The Women’s March and Intersectional Feminism

Women across the country took to the streets late last month.                                        PC: NYT

Last year’s Women’s March was the largest single protest day in U.S. history, where it was estimated that 5 million people marched worldwide. The peaceful protest continued this year, in the wake of the shutdown of the federal government and the notable #MeToo movement.

The rallies this year took place in some of the largest places in the United States, including New York, Washington, Chicago, and San Francisco. This year, I was fortunate to march in San Francisco on January 20th, 2018.

But something that has been apparent to me for a long time was exemplified as I marched on that Saturday, and that was the importance of intersectional feminism.

Generally, I want to say that intersectional feminism is the only acceptable form of feminism. I also want to note that “white feminism” is the antithesis of intersectional feminism, and therefore, adherents cannot call themselves feminists at all.

By that, I mean that unless you stand for all women, you don’t stand for women at all. The Women’s March highlighted how important it is to be inclusive in all aspects of your feminism. We march for immigrants, LGBT individuals, the disabled, people of color, and people of all sizes, because there are women who fit under each of those categories.

But even though we marched for all of these different individuals, I have come to understand that not everyone who marched that day understands the detrimental effects of white feminism.

White feminism fails to address the problems that women of color and other minorities face that white women don’t. When this comes up, some white women have the tendency to instantly become defensive, arguing that it shouldn’t matter because we are all women.

But to simply say that we are all women ignores the oppression that all types of women face. It ignores the fact that race, religion, gender identity, and sexuality plays such a pivotal role in the experiences of some women. It ignores the discrimination against trans women, or Muslim women. It ignores the fact that although white women face obstacles because they are women, they still maintain white privilege. The disparity between what white women and black women face was made horrifically clear, when 53 percent of white women voted for Donald Trump, while 93 percent of black women voted for Hillary Clinton.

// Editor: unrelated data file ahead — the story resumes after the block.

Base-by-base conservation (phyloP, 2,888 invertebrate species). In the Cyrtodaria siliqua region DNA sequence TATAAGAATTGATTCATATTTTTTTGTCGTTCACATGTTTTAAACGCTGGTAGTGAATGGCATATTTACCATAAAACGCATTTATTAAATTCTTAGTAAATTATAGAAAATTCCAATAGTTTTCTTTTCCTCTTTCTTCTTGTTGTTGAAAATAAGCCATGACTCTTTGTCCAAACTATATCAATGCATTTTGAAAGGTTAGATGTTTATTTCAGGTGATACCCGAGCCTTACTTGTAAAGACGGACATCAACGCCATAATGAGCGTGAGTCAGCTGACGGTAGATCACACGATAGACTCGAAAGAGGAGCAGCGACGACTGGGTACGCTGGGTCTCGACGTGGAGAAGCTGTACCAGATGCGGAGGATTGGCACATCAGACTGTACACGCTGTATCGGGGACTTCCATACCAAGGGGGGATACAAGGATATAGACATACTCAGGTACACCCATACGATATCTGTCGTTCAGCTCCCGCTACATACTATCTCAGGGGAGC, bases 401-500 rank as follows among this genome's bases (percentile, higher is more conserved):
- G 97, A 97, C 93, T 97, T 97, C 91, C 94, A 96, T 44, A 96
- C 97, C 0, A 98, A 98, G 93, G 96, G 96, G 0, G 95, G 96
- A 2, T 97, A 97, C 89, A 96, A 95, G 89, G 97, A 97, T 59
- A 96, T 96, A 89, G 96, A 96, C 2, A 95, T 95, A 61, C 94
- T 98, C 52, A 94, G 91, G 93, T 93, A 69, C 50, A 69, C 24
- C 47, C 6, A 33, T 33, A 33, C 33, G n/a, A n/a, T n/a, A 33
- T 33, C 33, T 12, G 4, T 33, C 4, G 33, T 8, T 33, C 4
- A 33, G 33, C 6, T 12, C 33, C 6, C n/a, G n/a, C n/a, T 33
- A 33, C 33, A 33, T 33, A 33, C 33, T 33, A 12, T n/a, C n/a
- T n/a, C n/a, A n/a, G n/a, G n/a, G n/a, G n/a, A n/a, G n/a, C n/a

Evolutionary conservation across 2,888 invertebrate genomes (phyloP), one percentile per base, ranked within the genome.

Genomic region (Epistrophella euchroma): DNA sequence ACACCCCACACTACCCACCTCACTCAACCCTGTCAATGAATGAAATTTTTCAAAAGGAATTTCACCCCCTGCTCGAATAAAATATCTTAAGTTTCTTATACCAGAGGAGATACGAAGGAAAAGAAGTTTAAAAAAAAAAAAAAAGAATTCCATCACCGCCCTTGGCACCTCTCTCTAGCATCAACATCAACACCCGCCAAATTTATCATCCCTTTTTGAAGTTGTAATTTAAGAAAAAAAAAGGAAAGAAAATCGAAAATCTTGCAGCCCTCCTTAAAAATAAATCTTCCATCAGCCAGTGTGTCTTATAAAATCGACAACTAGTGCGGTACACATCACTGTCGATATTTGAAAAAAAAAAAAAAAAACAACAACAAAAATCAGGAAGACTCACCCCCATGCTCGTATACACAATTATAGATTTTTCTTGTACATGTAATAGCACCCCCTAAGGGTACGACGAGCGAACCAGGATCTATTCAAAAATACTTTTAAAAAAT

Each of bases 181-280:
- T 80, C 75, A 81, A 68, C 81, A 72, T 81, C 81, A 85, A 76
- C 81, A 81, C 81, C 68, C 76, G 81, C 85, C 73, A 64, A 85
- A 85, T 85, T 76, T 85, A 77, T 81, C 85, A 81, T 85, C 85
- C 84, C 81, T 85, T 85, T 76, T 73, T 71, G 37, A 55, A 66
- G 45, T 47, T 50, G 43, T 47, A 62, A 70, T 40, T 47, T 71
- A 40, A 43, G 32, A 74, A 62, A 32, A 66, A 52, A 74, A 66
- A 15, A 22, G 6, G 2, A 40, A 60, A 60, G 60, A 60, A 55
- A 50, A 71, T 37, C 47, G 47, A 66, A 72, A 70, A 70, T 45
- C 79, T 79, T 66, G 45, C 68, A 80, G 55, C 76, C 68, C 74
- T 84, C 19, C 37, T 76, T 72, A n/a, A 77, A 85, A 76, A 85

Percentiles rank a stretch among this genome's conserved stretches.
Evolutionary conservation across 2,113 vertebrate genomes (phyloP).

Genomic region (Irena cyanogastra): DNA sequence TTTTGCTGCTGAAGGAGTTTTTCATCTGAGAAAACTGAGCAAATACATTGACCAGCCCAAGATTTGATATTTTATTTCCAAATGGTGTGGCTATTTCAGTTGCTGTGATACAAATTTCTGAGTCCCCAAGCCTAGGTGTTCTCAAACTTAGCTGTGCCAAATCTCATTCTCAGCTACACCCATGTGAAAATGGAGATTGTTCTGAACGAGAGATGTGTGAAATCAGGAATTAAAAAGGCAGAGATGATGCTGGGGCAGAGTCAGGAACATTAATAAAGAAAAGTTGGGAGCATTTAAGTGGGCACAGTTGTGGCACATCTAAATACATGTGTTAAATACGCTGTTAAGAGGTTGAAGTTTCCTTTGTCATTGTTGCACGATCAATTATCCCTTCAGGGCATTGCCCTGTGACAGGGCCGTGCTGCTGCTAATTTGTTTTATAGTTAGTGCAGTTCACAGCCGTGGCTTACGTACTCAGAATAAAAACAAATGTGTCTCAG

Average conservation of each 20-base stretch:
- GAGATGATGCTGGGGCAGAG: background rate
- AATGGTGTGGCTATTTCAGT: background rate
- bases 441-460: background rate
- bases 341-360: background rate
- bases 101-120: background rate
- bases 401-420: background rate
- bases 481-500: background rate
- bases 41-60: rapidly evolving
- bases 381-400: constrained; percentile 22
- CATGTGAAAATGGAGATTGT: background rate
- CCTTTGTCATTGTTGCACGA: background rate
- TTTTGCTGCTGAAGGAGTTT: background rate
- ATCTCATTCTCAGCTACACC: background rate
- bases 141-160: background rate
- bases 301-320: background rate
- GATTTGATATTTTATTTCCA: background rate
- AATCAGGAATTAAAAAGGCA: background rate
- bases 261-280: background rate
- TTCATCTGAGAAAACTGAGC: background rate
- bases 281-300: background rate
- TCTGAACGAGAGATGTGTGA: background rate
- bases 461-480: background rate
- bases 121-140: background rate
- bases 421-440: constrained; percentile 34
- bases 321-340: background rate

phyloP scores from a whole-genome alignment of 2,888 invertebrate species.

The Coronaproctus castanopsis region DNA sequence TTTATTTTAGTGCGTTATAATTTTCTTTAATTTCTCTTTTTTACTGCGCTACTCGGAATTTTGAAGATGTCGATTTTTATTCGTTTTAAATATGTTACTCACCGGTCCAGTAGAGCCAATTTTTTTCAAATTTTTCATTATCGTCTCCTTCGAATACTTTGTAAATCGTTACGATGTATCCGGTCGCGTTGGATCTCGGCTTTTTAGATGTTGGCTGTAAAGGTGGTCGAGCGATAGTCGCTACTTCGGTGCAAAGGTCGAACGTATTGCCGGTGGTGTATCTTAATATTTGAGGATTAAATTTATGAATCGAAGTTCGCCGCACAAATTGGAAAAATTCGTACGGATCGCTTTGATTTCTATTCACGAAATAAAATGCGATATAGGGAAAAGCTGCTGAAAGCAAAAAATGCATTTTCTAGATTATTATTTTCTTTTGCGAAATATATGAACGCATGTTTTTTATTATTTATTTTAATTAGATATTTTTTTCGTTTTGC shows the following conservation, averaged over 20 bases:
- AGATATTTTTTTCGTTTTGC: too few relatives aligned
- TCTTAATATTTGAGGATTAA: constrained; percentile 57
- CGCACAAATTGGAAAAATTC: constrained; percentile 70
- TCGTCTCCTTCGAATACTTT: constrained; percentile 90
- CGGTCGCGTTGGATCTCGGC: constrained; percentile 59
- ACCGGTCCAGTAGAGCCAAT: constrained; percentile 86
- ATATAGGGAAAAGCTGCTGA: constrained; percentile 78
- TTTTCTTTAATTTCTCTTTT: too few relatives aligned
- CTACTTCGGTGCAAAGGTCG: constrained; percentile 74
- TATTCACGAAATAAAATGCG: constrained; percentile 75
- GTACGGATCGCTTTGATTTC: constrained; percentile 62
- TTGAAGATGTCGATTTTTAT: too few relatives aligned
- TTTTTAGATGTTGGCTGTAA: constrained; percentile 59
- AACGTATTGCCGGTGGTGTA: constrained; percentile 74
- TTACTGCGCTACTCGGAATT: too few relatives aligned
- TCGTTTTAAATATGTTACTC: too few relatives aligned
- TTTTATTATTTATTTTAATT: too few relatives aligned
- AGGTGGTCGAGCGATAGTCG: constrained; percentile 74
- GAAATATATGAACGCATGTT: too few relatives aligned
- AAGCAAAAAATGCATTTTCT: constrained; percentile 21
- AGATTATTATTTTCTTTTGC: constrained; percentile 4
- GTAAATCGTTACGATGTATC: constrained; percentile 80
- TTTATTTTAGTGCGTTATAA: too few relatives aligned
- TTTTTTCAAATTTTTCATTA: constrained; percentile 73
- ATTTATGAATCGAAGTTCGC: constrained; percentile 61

What does this mean? White women cannot control having white privilege, but they can control whether they want to acknowledge it or not. They can also sit down, talk less, and listen to women of color when they speak of their grievances, because they have been silenced for much longer.

Take Emma Watson as an example. Her fierce advocacy for gender equality became apparent in 2015, during the speech she gave at the U.N. headquarters. However, many were quick to point out her “white feminism,” as she didn’t highlight intersectionality at all. But Watson took it as a learning opportunity, a chance to listen and learn about the many layers of feminism.

On January 20th of this year, I witnessed people march for black lives, for undocumented immigrants, for Native Americans, and for trans women, and each have their own unique narrative of the oppression that they face. As a feminist, it is so crucial to embrace intersectionality and to hear the stories of women from all walks of life. There are so many different aspects to womanhood, and if we’re not in the shoes of some women, it is imperative to sit down and listen to their stories. Progress cannot be made unless our feminism is intersectional, and I hope the Women’s March will amplify that tenfold in the years to come.

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Natalia Gevara

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